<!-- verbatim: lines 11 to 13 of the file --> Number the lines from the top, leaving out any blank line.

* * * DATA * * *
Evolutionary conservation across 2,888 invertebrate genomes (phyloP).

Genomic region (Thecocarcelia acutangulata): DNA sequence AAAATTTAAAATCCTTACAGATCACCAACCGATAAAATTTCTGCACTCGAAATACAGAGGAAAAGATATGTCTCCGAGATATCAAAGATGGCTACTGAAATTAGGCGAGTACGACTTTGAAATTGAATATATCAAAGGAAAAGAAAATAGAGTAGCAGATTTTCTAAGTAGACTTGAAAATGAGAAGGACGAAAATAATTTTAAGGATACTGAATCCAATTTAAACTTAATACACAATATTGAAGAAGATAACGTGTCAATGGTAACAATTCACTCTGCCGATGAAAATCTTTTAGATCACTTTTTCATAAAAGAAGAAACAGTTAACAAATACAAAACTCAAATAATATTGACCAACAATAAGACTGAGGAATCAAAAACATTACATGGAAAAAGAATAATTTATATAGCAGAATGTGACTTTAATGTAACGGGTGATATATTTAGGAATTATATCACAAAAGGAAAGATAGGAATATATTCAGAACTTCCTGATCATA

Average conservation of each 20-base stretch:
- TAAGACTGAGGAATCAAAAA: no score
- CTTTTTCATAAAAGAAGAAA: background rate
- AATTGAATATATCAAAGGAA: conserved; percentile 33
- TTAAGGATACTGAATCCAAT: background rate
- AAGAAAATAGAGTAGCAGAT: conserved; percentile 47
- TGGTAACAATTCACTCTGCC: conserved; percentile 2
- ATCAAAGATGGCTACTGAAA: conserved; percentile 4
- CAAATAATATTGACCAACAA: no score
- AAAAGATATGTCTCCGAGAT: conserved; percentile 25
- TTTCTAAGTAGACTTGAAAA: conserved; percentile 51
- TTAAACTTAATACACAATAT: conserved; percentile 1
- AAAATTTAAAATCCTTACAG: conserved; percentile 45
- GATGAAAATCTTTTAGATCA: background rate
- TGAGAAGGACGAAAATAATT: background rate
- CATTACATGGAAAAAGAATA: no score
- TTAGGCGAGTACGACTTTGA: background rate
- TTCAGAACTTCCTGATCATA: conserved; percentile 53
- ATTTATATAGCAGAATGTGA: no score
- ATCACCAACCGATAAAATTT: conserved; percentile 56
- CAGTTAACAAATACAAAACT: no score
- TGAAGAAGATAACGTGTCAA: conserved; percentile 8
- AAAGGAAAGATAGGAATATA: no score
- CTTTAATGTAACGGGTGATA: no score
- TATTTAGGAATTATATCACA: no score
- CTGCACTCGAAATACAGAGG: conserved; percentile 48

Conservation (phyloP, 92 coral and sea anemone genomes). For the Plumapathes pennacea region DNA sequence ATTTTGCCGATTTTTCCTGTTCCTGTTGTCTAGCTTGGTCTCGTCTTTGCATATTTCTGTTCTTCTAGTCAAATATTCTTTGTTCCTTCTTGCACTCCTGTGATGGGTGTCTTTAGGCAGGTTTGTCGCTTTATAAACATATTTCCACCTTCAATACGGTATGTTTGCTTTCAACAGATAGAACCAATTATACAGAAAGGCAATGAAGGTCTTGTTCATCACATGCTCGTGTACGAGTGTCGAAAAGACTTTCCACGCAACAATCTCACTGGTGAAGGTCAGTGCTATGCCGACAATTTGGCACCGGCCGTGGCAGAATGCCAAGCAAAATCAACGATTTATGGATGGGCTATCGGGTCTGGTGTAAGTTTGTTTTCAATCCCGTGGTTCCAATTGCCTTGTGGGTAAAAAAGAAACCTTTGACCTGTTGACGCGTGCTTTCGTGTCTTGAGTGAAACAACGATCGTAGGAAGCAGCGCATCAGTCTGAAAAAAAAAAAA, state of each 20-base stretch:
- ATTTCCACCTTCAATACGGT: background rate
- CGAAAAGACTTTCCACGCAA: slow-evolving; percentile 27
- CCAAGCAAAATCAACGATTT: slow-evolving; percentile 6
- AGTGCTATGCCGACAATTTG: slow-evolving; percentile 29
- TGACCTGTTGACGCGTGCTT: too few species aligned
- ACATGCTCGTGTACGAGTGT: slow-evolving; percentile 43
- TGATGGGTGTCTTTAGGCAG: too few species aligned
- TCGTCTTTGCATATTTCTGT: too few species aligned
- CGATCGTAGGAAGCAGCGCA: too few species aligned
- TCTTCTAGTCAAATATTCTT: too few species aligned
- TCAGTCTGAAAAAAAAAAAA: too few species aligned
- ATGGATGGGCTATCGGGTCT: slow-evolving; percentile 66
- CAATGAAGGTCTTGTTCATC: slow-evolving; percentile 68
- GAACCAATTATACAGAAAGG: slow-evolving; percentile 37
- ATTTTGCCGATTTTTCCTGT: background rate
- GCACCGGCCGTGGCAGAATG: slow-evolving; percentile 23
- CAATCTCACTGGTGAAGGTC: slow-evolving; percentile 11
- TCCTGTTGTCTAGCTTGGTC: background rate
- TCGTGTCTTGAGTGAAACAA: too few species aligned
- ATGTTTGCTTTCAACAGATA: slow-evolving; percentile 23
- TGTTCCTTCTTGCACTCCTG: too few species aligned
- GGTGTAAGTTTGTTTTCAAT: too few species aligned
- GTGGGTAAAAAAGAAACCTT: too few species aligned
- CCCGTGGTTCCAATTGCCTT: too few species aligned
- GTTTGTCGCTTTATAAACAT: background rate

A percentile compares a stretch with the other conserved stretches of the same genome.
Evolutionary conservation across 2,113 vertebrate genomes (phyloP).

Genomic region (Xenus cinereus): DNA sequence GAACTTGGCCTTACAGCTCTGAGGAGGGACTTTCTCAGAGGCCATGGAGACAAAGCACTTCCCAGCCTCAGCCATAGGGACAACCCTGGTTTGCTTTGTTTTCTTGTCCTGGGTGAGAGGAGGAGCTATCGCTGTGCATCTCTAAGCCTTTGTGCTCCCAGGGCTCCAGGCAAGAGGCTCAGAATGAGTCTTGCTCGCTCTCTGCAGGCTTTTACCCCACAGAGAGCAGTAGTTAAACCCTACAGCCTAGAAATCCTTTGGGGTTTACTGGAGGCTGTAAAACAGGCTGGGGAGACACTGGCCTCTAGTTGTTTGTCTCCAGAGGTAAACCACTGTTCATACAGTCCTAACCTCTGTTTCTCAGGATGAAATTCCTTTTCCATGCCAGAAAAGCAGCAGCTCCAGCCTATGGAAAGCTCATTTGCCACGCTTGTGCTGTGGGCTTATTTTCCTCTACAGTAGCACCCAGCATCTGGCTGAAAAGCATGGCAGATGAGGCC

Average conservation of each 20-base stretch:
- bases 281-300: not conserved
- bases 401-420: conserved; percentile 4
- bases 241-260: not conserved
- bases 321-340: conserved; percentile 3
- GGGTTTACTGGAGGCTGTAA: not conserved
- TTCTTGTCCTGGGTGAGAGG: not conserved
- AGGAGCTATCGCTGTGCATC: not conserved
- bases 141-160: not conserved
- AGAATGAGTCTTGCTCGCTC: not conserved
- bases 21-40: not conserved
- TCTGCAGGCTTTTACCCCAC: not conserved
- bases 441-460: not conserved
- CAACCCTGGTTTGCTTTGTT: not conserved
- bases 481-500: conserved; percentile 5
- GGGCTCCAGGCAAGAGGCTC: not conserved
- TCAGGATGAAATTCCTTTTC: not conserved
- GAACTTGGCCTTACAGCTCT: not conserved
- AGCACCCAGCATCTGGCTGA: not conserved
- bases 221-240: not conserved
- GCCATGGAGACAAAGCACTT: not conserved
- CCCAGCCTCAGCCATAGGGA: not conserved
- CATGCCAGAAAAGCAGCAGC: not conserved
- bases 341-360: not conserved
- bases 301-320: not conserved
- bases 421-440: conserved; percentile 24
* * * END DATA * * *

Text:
- CAAATAATATTGACCAACAA: no score
- AAAAGATATGTCTCCGAGAT: conserved; percentile 25
- TTTCTAAGTAGACTTGAAAA: conserved; percentile 51